The growing wealth gap, the great divide between the rich and poor, is a reflection of how the haves and have-nots were raised by their parents.
How do I know?
I spent five years interviewing 177 self-made millionaires and 128 poor people and documented what I learned in something I call my Rich Habits Study.
What I learned from my five-year study was that habits are contagious.
Almost all of these self-made millionaires picked up specific habits from their parents that gave them a leg up and enabled them to accumulate millions of dollars.
Nicolas Christakis, a Yale University professor and leading researcher on socially contagious behaviors, supports my findings in his own research.
He also found that habits are contagious; passed from parents to children, good or bad.
Here are some of the discoveries he made in his own studies regarding habits:
- Habits spread like a virus through your social networks.
- Parents pass good and bad habits down to their children.
- If your family is obese, your risk of obesity increases by 25%.
- If your family smokes cigarettes, you are more likely to smoke.
- If your family exercises, you are more likely to exercise.
- If your family does not value education, you will not, either.
- If your family has a negative outlook, you are more likely to be negative.
- The habits you learn from your parents shape the life you lead.
Here are some of the habits I found the self-made millionaires in my study picked up from their parents:
Self-mades were taught that they were the architects of their lives.
You and you alone create the circumstances that make you rich or poor.
Self-mades were not allowed to play the victim.
They were taught to take personal responsibility for the good and bad in life and were not allowed to blame anyone but themselves when things went wrong — because things always go wrong in life.
They learned from their parents to respect police and law enforcement officials.
If they broke the law, their parents punished them severely.
They were exposed to numerous novel activities.
The purpose of this was to help their kids discover their in-born talents.
Most parents don’t do this.
Most lock their kids into one or two activities for ten years or more.
As a result, kids never have an opportunity to explore different activities.
There’s just not enough time to learn something new when you spend most of that time on travel teams.
Ultimately, 93% of respondents raised this way either liked or loved their jobs as adults.
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When you find and use your innate talents to make money, that leads to happiness and financial success because you will want to devote more time to anything you love doing.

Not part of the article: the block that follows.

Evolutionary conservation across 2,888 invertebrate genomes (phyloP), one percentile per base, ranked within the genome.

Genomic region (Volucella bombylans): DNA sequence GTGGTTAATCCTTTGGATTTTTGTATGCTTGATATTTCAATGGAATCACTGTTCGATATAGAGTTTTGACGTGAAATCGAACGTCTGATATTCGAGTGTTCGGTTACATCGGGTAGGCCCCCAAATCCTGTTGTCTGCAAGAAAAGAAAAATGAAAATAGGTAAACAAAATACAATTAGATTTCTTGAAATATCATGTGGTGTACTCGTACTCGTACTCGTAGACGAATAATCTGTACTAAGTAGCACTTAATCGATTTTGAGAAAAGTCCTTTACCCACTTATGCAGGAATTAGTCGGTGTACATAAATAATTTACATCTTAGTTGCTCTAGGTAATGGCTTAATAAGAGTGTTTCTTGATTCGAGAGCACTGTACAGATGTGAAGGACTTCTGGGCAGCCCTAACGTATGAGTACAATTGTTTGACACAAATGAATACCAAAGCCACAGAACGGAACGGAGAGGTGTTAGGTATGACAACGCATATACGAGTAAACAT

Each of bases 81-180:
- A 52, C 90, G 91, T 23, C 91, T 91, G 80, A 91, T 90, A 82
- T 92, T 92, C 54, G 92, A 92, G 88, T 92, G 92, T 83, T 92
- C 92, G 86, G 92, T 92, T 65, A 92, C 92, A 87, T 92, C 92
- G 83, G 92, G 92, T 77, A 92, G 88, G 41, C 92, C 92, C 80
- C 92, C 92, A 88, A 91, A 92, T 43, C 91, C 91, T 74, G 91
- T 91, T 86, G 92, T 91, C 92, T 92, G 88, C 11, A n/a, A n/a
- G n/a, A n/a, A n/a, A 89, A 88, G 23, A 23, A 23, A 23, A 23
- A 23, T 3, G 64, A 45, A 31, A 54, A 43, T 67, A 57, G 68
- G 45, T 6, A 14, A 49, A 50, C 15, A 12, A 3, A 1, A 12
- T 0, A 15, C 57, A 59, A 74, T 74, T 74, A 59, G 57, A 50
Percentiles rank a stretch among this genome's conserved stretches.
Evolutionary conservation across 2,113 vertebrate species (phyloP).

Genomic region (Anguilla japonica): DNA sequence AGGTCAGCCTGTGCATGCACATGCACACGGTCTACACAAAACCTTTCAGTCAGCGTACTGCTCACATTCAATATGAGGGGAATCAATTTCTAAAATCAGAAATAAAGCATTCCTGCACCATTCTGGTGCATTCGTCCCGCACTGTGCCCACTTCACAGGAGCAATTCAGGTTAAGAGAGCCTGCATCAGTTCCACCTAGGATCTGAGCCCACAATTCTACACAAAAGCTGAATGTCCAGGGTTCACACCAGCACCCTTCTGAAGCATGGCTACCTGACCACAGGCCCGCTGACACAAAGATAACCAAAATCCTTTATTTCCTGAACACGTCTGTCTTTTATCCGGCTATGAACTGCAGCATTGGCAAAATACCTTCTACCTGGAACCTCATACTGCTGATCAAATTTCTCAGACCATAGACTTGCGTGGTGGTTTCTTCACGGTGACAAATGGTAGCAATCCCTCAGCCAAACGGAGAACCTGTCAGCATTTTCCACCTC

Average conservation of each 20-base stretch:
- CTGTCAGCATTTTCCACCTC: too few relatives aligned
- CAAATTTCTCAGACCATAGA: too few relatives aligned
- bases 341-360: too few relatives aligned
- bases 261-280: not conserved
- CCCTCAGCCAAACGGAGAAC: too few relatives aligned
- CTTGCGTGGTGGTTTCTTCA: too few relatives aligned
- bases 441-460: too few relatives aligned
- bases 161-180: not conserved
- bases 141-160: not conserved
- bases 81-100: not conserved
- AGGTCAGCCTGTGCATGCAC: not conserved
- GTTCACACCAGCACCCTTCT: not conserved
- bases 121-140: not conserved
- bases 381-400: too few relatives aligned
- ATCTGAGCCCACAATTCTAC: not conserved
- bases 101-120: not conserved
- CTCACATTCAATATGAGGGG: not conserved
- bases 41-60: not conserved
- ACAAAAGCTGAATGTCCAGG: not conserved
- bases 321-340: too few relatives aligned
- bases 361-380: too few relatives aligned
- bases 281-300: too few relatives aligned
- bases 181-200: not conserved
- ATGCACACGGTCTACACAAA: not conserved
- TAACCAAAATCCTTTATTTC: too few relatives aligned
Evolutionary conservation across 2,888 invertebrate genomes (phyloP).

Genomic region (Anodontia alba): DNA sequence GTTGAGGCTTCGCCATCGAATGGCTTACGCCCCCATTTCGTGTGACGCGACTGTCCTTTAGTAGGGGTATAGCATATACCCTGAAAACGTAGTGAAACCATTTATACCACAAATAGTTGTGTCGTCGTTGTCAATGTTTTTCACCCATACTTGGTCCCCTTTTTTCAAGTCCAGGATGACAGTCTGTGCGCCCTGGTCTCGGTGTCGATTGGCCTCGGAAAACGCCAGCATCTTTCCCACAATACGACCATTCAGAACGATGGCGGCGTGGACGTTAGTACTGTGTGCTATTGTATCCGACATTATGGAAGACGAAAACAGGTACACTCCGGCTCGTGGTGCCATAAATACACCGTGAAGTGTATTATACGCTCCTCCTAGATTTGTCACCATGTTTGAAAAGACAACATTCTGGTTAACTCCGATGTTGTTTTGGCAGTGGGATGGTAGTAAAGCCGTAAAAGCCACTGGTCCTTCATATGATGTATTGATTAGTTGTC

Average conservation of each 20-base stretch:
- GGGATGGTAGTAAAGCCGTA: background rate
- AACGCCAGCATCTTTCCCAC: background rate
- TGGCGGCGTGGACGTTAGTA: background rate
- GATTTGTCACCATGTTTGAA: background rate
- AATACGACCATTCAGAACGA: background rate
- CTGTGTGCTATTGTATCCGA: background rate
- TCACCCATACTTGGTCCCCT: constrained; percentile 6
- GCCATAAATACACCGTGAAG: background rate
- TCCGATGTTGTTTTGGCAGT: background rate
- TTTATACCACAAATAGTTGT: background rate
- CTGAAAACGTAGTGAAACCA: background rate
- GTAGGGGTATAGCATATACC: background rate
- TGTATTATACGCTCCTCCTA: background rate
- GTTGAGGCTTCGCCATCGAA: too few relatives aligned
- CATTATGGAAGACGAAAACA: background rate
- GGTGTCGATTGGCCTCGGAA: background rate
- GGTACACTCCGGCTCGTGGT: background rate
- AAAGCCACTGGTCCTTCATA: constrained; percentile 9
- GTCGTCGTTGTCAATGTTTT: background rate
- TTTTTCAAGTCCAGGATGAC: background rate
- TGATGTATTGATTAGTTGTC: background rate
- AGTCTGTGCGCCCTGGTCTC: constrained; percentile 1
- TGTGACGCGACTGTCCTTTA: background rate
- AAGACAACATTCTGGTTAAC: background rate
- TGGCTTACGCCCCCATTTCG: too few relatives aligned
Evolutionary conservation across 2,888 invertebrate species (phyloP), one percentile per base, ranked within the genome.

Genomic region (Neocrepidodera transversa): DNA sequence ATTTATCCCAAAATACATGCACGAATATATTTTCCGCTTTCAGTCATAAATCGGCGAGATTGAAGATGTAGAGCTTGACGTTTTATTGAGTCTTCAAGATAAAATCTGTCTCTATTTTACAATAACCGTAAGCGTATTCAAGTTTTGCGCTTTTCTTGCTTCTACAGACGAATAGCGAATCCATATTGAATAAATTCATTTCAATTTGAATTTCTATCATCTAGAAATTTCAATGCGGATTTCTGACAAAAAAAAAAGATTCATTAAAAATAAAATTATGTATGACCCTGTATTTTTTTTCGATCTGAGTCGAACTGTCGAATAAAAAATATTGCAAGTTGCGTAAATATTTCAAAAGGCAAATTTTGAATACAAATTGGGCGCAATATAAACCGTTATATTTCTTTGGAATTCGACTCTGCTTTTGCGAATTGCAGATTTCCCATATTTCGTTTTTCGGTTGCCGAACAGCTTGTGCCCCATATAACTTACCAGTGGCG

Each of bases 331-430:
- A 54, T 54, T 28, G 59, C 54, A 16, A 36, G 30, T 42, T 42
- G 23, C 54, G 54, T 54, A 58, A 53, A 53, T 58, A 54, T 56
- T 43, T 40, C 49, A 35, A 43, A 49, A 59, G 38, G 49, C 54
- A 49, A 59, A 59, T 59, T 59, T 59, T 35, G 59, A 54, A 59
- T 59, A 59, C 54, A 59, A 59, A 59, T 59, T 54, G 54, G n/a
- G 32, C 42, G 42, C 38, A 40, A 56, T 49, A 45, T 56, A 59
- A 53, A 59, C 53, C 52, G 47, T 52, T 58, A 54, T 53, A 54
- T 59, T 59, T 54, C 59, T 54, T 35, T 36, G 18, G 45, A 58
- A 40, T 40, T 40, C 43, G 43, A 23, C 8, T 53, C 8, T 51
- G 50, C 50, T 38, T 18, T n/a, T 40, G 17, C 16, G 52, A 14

When you can make money doing what you love, this leads you to your true calling in life.
Sixty-one percent were required to dream-set. Dream-setting is the process of writing out a script of your ideal perfect life.
This script then becomes a blueprint for your life.
Many people fail at achieving goals because they were taught the wrong definition of a goal: that goals are broad objectives, like making $100,000 a year.
That’s a dream, not a goal.
Ninety-seven percent of these self-made millionaires were taught a very different definition of a goal: All goals require physical action and all goals must be 100% achievable, meaning you have the knowledge and skills to pursue the goal.
Eighty percent were taught to focus on one stretch goal (long-term goal) until they achieved it.
Goals and dreams are not the same thing.
You create goals around each dream, and when you realize all of the goals, you realize your dream.
Ninety-seven percent were taught that wealthy people are good, honest, and hardworking.
They are not evil or greedy.
The self-mades were not given things by their parents.
They were required to work for the things they wanted.
At an early age (9 or 10) the had to work to buy things they wanted.
Fifty-five percent were forced to work 10 or more hours per month.
They were taught by their parents to respect the hard-earned property of others.
Eighty-eight percent were required to read educational books a minimum of 30 minutes or more every day.
Fifty-four percent were required to learn new words to expand their vocabulary.
Sixty-eight percent were programmed for college — they were indoctrinated with the idea at an early age that they would be going to college.
The parents of self-made millionaires didn’t allow their kids to waste time on TV, video games, social media, or the Internet.